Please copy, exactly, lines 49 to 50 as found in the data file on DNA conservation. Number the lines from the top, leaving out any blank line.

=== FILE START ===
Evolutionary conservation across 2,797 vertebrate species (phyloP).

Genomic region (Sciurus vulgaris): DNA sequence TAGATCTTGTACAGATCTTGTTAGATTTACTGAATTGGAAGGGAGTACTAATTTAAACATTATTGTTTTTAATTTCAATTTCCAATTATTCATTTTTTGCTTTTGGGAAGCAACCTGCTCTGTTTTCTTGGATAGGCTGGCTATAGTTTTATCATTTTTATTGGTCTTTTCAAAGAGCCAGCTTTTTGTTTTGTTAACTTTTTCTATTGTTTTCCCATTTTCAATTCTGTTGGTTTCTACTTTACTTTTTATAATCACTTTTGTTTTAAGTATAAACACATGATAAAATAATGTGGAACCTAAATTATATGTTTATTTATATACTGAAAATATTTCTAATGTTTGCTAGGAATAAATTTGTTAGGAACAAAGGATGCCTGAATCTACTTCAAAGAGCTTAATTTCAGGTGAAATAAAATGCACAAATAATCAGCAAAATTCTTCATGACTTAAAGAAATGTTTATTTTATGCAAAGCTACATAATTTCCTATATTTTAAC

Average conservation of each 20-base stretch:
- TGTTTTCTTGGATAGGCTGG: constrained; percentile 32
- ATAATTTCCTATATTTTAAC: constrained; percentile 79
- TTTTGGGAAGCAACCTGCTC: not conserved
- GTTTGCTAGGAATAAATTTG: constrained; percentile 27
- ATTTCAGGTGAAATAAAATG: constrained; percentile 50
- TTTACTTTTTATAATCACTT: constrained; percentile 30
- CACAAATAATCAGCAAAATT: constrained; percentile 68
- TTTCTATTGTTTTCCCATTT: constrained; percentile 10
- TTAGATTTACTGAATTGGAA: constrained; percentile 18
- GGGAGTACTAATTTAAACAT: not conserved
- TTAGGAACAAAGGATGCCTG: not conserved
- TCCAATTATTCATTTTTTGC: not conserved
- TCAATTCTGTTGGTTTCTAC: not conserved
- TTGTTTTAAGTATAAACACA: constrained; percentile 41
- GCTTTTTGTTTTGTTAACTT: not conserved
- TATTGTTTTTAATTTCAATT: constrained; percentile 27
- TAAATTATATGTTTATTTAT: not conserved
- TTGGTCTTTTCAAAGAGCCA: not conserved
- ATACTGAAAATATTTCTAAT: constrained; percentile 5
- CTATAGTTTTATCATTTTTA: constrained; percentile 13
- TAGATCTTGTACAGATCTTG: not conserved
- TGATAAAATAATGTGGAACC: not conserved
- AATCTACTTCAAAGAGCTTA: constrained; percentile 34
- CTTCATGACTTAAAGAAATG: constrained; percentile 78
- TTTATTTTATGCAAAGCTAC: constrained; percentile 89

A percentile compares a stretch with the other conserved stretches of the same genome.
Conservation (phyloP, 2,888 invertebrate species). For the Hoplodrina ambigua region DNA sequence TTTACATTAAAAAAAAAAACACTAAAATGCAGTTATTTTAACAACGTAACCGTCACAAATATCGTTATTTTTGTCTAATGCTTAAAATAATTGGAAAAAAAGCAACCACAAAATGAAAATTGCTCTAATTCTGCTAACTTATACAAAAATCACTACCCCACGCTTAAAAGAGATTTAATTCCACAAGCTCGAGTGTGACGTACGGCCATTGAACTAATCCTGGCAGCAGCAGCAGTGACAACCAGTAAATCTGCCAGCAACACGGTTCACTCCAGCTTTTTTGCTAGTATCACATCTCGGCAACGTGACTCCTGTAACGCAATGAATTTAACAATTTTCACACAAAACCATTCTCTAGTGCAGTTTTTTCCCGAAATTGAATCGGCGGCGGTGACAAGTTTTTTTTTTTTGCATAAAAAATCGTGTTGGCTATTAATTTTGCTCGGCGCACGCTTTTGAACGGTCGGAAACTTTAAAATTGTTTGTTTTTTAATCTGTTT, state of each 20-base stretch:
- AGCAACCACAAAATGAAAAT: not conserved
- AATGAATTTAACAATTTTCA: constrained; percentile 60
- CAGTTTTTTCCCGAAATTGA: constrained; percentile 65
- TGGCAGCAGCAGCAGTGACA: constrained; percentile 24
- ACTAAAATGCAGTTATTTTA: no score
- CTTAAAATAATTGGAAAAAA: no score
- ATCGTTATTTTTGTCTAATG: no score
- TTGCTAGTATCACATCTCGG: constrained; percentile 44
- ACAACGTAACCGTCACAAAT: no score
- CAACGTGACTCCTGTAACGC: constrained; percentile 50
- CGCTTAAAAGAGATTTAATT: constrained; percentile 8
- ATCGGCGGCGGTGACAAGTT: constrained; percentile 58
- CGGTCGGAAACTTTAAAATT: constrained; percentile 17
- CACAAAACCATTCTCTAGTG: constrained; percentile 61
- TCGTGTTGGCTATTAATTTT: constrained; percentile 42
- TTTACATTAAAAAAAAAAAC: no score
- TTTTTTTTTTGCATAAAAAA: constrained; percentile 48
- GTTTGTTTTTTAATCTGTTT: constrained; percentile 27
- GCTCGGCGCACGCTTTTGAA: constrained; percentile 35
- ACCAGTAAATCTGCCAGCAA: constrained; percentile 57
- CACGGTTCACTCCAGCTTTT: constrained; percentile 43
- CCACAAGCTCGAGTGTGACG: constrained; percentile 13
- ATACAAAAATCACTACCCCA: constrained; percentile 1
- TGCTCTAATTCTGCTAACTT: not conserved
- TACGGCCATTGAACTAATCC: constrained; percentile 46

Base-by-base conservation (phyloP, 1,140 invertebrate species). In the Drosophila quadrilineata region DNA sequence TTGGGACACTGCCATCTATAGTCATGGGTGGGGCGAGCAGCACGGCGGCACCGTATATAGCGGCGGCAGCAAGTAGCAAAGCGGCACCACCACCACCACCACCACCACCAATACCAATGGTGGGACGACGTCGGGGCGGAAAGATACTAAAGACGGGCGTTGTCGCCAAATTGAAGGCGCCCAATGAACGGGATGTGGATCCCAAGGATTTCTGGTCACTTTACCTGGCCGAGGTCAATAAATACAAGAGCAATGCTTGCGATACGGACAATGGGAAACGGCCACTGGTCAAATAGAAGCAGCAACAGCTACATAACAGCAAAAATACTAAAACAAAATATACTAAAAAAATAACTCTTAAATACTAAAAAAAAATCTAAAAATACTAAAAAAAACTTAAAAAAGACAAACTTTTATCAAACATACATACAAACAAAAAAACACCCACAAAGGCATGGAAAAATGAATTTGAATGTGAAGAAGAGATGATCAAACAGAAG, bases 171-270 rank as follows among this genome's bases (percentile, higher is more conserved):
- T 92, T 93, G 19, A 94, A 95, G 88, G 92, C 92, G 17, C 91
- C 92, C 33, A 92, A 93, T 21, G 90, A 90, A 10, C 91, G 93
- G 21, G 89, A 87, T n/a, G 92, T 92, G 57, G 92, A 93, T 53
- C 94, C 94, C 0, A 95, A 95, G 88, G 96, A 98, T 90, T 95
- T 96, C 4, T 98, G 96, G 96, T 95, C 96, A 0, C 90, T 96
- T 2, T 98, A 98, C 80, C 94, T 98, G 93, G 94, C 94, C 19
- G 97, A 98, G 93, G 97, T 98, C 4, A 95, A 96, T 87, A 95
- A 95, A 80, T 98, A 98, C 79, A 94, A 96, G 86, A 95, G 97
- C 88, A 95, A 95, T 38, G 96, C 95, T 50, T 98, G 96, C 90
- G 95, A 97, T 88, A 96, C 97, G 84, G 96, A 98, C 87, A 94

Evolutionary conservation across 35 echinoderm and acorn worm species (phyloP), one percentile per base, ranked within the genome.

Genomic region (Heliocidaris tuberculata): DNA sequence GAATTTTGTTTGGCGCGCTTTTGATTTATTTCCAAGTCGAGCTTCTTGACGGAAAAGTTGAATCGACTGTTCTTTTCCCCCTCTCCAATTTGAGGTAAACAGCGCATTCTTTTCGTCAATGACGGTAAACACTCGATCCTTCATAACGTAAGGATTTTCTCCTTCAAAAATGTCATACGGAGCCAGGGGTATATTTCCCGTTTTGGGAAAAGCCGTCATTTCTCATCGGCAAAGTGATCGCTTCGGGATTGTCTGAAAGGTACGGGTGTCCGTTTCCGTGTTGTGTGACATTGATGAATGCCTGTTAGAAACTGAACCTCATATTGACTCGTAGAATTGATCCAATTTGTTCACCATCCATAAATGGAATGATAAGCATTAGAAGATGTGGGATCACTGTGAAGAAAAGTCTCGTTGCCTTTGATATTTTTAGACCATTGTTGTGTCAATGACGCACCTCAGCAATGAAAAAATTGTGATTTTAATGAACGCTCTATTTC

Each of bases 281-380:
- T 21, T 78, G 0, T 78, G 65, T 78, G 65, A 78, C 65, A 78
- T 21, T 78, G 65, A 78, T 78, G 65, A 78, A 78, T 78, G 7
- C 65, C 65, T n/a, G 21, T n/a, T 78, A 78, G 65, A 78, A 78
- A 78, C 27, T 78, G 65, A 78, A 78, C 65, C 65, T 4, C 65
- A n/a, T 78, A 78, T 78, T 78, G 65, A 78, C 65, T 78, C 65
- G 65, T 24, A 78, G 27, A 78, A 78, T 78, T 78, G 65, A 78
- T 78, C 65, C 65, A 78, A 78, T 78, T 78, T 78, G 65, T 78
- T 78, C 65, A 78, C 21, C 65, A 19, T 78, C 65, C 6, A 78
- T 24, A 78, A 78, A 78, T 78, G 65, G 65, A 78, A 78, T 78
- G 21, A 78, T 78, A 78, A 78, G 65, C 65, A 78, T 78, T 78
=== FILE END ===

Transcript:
- GCTCGGCGCACGCTTTTGAA: constrained; percentile 35
- ACCAGTAAATCTGCCAGCAA: constrained; percentile 57